our Company has a website that is built using Umbraco. All computer guys say this is a really great platform however as a user (with no code capabilities) we find it stiff and limiting. Our developers have set up a few fonts, a few templates but I am missing the variations that WYSIWYG software provide. We are tempeted to scrap our Umbraco site and start. We do not need a complicated website with tons of pages but like lots of Pictures, vivid photos, a few sound files, news feed and so on.
Jermy i have used all of them and had paid for wix and squarespace but I was not able to get the service I wanted. I wanted a builder which has e-commerce with payoneer. I wanted it because I am an Australian user and PayPal is not available there and I am 19 year old with no bank account and a payoneer account. Do you have any suggestions for it. I don’t want to spend a thousand dollar on it because I only have a budget of 700$ out of which 200$ Was wasted on squarespace and wix. Please help me.
A Blog. WordPress is set up for blogging by default, but you’re going to set your homepage as a static About Me page. Therefore, you’ll need to set up your blog manually, which is still really easy. You can also choose to leave the blog out if you want, but I think having one is a great way to show off your knowledge and thoughts. Here’s how I’ve implemented a blog on my personal site.
WordPress is the world’s most popular content management system. If you are not a technical person, and are just looking to quickly get started with making an easily customizable website — you just learn to install and use WordPress, and that’s pretty much it, you don’t need to look any further. It has an infinite amount of themes and plugins that will cover 90% of your needs.

Hi Jeremy! Thank you so much for posting this! I found this to be very helpful!! So I do have a few questions though... First off, I am wanting to build a website that advertises a service I offer, displays images in two separate galleries, can be involved with a separate calander that can be accessed from my phone and be up to date on available times to schedule an appointment, and, most importantly, can have a payment option to prepay for my service to secure a time slot with a possible escrow type function to be able to add payments onto the set appointments. Does this make any sense? If it does, does this sound possible? Which website builder would you recommend to have access to these functions? I am just starting out so cost is also a factor, although I am willing to pay a reasonable amount of money to get this set up and to maintain it. Thank you in advance!!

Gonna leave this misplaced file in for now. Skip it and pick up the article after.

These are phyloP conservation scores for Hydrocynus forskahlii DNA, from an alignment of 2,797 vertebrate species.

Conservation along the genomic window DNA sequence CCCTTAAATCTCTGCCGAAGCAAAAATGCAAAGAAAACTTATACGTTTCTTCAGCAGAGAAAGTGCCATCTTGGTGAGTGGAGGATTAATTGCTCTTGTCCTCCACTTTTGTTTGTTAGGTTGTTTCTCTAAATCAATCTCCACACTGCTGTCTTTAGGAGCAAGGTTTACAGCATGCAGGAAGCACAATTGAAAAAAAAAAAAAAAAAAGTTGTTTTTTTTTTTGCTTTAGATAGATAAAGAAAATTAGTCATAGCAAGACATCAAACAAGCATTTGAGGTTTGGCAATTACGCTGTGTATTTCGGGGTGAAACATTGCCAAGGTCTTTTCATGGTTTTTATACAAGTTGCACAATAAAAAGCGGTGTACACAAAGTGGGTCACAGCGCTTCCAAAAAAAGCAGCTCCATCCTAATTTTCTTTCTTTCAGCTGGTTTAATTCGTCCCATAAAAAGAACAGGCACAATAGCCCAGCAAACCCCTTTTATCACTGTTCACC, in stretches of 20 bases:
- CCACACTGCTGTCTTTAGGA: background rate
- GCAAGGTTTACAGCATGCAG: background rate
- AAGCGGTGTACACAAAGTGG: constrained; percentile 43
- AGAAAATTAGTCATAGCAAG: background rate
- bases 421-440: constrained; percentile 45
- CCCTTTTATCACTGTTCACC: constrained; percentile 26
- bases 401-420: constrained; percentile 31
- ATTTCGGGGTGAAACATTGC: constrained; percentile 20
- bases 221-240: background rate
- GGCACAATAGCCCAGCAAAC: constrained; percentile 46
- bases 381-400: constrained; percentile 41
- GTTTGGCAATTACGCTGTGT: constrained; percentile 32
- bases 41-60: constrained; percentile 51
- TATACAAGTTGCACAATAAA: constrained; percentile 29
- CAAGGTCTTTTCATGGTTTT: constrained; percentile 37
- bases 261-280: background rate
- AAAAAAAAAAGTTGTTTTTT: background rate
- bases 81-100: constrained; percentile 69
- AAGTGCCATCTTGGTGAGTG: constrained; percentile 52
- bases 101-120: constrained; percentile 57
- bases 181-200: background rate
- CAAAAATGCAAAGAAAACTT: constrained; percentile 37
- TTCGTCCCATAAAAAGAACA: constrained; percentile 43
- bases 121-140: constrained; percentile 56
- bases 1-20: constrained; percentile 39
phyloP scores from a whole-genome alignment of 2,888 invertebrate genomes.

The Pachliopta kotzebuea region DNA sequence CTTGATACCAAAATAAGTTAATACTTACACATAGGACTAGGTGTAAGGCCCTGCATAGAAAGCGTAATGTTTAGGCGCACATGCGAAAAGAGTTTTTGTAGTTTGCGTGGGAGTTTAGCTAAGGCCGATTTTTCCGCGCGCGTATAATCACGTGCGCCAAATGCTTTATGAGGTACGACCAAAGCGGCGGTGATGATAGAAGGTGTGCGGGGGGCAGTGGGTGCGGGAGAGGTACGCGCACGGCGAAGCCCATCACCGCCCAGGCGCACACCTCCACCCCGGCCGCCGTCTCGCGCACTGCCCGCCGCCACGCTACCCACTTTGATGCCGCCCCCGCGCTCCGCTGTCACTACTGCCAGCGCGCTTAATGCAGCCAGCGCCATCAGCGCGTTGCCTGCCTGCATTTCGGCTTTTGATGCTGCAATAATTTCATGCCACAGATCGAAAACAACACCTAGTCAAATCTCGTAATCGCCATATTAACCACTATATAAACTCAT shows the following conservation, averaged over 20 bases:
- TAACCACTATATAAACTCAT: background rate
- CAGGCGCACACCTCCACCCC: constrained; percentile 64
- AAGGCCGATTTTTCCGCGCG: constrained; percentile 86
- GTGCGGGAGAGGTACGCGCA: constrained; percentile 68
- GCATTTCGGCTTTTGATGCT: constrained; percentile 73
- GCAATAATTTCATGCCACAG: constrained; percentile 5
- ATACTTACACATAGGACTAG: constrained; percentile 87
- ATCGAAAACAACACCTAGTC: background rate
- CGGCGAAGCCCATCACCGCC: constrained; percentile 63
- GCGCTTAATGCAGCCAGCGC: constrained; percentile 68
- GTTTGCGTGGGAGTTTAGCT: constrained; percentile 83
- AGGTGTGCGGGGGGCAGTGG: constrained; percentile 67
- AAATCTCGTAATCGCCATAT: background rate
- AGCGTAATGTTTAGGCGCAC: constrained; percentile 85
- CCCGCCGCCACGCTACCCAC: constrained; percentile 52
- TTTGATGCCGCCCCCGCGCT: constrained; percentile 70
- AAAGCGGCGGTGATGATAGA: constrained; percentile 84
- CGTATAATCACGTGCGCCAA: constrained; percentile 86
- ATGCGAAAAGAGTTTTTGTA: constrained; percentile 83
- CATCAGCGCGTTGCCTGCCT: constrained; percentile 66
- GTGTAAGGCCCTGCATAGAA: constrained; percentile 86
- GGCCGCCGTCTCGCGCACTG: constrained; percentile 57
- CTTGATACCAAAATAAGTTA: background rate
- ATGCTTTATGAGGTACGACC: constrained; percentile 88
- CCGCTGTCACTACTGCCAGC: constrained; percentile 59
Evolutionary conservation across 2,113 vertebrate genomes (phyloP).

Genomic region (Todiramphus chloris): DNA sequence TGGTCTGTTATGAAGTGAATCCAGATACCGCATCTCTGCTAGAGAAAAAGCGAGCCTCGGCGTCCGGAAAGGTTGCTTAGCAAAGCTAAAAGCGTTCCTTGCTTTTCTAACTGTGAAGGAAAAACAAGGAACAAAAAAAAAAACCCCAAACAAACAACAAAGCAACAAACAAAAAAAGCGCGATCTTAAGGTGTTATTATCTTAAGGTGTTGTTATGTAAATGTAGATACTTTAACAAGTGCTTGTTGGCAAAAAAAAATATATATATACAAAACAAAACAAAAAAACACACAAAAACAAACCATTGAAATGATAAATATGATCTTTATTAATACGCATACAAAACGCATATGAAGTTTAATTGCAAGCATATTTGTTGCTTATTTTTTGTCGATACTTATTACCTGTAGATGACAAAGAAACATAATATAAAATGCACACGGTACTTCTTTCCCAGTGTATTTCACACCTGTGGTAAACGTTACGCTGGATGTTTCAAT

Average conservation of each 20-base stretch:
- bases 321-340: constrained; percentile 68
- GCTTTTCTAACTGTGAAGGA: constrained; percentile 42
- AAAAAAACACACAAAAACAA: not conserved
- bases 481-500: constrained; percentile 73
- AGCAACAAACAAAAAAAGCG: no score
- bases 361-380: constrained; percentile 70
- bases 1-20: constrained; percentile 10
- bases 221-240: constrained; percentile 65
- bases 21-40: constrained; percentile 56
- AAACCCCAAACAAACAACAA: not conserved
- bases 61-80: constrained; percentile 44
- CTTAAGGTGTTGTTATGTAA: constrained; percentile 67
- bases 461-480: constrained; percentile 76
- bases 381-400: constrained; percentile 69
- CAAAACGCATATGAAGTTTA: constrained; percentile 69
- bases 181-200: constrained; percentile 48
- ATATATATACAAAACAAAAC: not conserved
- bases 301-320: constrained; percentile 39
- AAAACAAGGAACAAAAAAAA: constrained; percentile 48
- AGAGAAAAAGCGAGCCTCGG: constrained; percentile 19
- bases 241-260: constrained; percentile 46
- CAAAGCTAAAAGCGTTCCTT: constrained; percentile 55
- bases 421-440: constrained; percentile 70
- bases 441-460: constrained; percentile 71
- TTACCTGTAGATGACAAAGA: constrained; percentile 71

Your site must be well organized, both for the benefit of your visitors and to make it easier to maintain. It may help to map out your site in storyboard or schematic form, perhaps as a flow chart. Consider using index cards to represent the prospective web pages so you can rearrange them very quickly. It really helps to have some way to visualize the structure, whether you're working alone, with colleagues or professionals.
Thanks for the time you put into this. Has been very helpful along side the hours that I have already put in myself scouring and trialling sites. Any recommendations for sites where they assist in interactive map building such as the magicseaweed.com site. I can build a location map and embed it onto my site (that I am building at the moment through Wix) but it's very limited and I cannot link it to a specific page or location on my website pages. I would also like to create a service where subscribers can access more information on the website than non subscribers. Any thoughts on the best site to use?
Investigate e-commerce solutions — How are you planning to sell and accept payment on your website? You’ll need to get that squared away before promoting your website. If you’re using WordPress, we recommend Woocommerce (so much so, that we’ve even got hosting just for Woocommerce users). Study up on the world of e-commerce and pick an online payment gateway.